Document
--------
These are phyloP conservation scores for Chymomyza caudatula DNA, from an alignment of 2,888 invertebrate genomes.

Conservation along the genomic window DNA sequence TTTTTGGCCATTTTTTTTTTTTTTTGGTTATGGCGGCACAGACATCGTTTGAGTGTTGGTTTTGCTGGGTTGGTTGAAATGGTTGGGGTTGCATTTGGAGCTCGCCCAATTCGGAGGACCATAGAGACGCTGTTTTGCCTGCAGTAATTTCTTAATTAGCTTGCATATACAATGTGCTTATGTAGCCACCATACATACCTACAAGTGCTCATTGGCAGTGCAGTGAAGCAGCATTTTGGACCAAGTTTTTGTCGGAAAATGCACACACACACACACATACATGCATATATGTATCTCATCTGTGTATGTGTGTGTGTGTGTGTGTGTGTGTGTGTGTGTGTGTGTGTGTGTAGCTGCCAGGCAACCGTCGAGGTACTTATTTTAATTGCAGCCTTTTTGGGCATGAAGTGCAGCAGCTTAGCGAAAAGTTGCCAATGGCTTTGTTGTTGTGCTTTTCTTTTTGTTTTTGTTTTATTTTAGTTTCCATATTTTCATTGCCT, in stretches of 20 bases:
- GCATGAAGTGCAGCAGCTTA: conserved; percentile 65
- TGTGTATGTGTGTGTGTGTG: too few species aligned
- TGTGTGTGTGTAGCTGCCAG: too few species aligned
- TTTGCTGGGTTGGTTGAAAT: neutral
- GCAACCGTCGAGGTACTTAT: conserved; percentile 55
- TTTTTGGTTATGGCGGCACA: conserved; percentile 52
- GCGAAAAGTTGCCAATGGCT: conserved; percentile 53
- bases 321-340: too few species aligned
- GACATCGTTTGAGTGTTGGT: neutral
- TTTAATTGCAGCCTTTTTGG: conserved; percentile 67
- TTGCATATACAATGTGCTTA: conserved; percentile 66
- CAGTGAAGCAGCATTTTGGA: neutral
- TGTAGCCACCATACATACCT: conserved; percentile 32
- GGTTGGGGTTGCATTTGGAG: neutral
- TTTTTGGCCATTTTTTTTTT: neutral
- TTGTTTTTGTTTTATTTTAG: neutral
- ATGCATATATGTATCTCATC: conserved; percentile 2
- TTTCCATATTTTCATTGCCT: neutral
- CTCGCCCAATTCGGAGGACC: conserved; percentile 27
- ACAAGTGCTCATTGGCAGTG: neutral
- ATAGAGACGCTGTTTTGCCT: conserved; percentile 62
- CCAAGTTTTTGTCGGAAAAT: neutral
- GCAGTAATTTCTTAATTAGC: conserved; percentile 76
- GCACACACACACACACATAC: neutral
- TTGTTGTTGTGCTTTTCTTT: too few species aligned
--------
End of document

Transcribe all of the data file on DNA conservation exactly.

These are phyloP conservation scores for Chymomyza caudatula DNA, from an alignment of 2,888 invertebrate genomes.

Conservation along the genomic window DNA sequence TTTTTGGCCATTTTTTTTTTTTTTTGGTTATGGCGGCACAGACATCGTTTGAGTGTTGGTTTTGCTGGGTTGGTTGAAATGGTTGGGGTTGCATTTGGAGCTCGCCCAATTCGGAGGACCATAGAGACGCTGTTTTGCCTGCAGTAATTTCTTAATTAGCTTGCATATACAATGTGCTTATGTAGCCACCATACATACCTACAAGTGCTCATTGGCAGTGCAGTGAAGCAGCATTTTGGACCAAGTTTTTGTCGGAAAATGCACACACACACACACATACATGCATATATGTATCTCATCTGTGTATGTGTGTGTGTGTGTGTGTGTGTGTGTGTGTGTGTGTGTGTGTGTAGCTGCCAGGCAACCGTCGAGGTACTTATTTTAATTGCAGCCTTTTTGGGCATGAAGTGCAGCAGCTTAGCGAAAAGTTGCCAATGGCTTTGTTGTTGTGCTTTTCTTTTTGTTTTTGTTTTATTTTAGTTTCCATATTTTCATTGCCT, in stretches of 20 bases:
- GCATGAAGTGCAGCAGCTTA: conserved; percentile 65
- TGTGTATGTGTGTGTGTGTG: too few species aligned
- TGTGTGTGTGTAGCTGCCAG: too few species aligned
- TTTGCTGGGTTGGTTGAAAT: neutral
- GCAACCGTCGAGGTACTTAT: conserved; percentile 55
- TTTTTGGTTATGGCGGCACA: conserved; percentile 52
- GCGAAAAGTTGCCAATGGCT: conserved; percentile 53
- bases 321-340: too few species aligned
- GACATCGTTTGAGTGTTGGT: neutral
- TTTAATTGCAGCCTTTTTGG: conserved; percentile 67
- TTGCATATACAATGTGCTTA: conserved; percentile 66
- CAGTGAAGCAGCATTTTGGA: neutral
- TGTAGCCACCATACATACCT: conserved; percentile 32
- GGTTGGGGTTGCATTTGGAG: neutral
- TTTTTGGCCATTTTTTTTTT: neutral
- TTGTTTTTGTTTTATTTTAG: neutral
- ATGCATATATGTATCTCATC: conserved; percentile 2
- TTTCCATATTTTCATTGCCT: neutral
- CTCGCCCAATTCGGAGGACC: conserved; percentile 27
- ACAAGTGCTCATTGGCAGTG: neutral
- ATAGAGACGCTGTTTTGCCT: conserved; percentile 62
- CCAAGTTTTTGTCGGAAAAT: neutral
- GCAGTAATTTCTTAATTAGC: conserved; percentile 76
- GCACACACACACACACATAC: neutral
- TTGTTGTTGTGCTTTTCTTT: too few species aligned